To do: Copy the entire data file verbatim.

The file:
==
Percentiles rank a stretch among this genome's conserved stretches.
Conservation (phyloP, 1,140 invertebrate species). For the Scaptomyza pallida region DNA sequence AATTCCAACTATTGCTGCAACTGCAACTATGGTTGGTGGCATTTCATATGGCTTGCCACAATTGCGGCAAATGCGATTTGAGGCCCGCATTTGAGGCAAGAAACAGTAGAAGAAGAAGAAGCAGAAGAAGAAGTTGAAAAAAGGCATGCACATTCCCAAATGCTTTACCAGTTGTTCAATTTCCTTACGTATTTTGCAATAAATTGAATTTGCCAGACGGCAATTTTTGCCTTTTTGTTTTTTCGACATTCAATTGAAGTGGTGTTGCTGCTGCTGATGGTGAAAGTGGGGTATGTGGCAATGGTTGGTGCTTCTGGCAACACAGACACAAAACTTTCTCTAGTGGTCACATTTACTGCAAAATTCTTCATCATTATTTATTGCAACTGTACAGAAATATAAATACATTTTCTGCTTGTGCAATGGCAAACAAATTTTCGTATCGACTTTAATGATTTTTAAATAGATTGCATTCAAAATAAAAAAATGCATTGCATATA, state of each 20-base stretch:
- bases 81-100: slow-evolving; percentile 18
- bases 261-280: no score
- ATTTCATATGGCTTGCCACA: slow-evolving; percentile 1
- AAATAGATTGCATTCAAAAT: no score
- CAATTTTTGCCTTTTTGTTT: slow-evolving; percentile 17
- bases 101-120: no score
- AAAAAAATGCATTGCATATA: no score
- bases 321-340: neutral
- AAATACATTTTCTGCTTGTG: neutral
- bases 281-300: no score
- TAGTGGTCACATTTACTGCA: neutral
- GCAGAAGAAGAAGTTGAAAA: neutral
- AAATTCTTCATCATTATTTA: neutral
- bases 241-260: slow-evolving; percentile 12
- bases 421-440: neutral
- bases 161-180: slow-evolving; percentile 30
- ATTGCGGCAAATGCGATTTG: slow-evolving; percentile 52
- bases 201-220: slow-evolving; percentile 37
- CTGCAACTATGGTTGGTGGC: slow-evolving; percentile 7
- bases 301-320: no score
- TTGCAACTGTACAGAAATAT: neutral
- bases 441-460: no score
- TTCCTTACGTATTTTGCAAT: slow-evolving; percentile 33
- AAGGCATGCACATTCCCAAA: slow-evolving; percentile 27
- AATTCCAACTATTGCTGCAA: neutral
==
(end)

Percentiles rank a stretch among this genome's conserved stretches.
Conservation (phyloP, 1,140 invertebrate species). For the Scaptomyza pallida region DNA sequence AATTCCAACTATTGCTGCAACTGCAACTATGGTTGGTGGCATTTCATATGGCTTGCCACAATTGCGGCAAATGCGATTTGAGGCCCGCATTTGAGGCAAGAAACAGTAGAAGAAGAAGAAGCAGAAGAAGAAGTTGAAAAAAGGCATGCACATTCCCAAATGCTTTACCAGTTGTTCAATTTCCTTACGTATTTTGCAATAAATTGAATTTGCCAGACGGCAATTTTTGCCTTTTTGTTTTTTCGACATTCAATTGAAGTGGTGTTGCTGCTGCTGATGGTGAAAGTGGGGTATGTGGCAATGGTTGGTGCTTCTGGCAACACAGACACAAAACTTTCTCTAGTGGTCACATTTACTGCAAAATTCTTCATCATTATTTATTGCAACTGTACAGAAATATAAATACATTTTCTGCTTGTGCAATGGCAAACAAATTTTCGTATCGACTTTAATGATTTTTAAATAGATTGCATTCAAAATAAAAAAATGCATTGCATATA, state of each 20-base stretch:
- bases 81-100: slow-evolving; percentile 18
- bases 261-280: no score
- ATTTCATATGGCTTGCCACA: slow-evolving; percentile 1
- AAATAGATTGCATTCAAAAT: no score
- CAATTTTTGCCTTTTTGTTT: slow-evolving; percentile 17
- bases 101-120: no score
- AAAAAAATGCATTGCATATA: no score
- bases 321-340: neutral
- AAATACATTTTCTGCTTGTG: neutral
- bases 281-300: no score
- TAGTGGTCACATTTACTGCA: neutral
- GCAGAAGAAGAAGTTGAAAA: neutral
- AAATTCTTCATCATTATTTA: neutral
- bases 241-260: slow-evolving; percentile 12
- bases 421-440: neutral
- bases 161-180: slow-evolving; percentile 30
- ATTGCGGCAAATGCGATTTG: slow-evolving; percentile 52
- bases 201-220: slow-evolving; percentile 37
- CTGCAACTATGGTTGGTGGC: slow-evolving; percentile 7
- bases 301-320: no score
- TTGCAACTGTACAGAAATAT: neutral
- bases 441-460: no score
- TTCCTTACGTATTTTGCAAT: slow-evolving; percentile 33
- AAGGCATGCACATTCCCAAA: slow-evolving; percentile 27
- AATTCCAACTATTGCTGCAA: neutral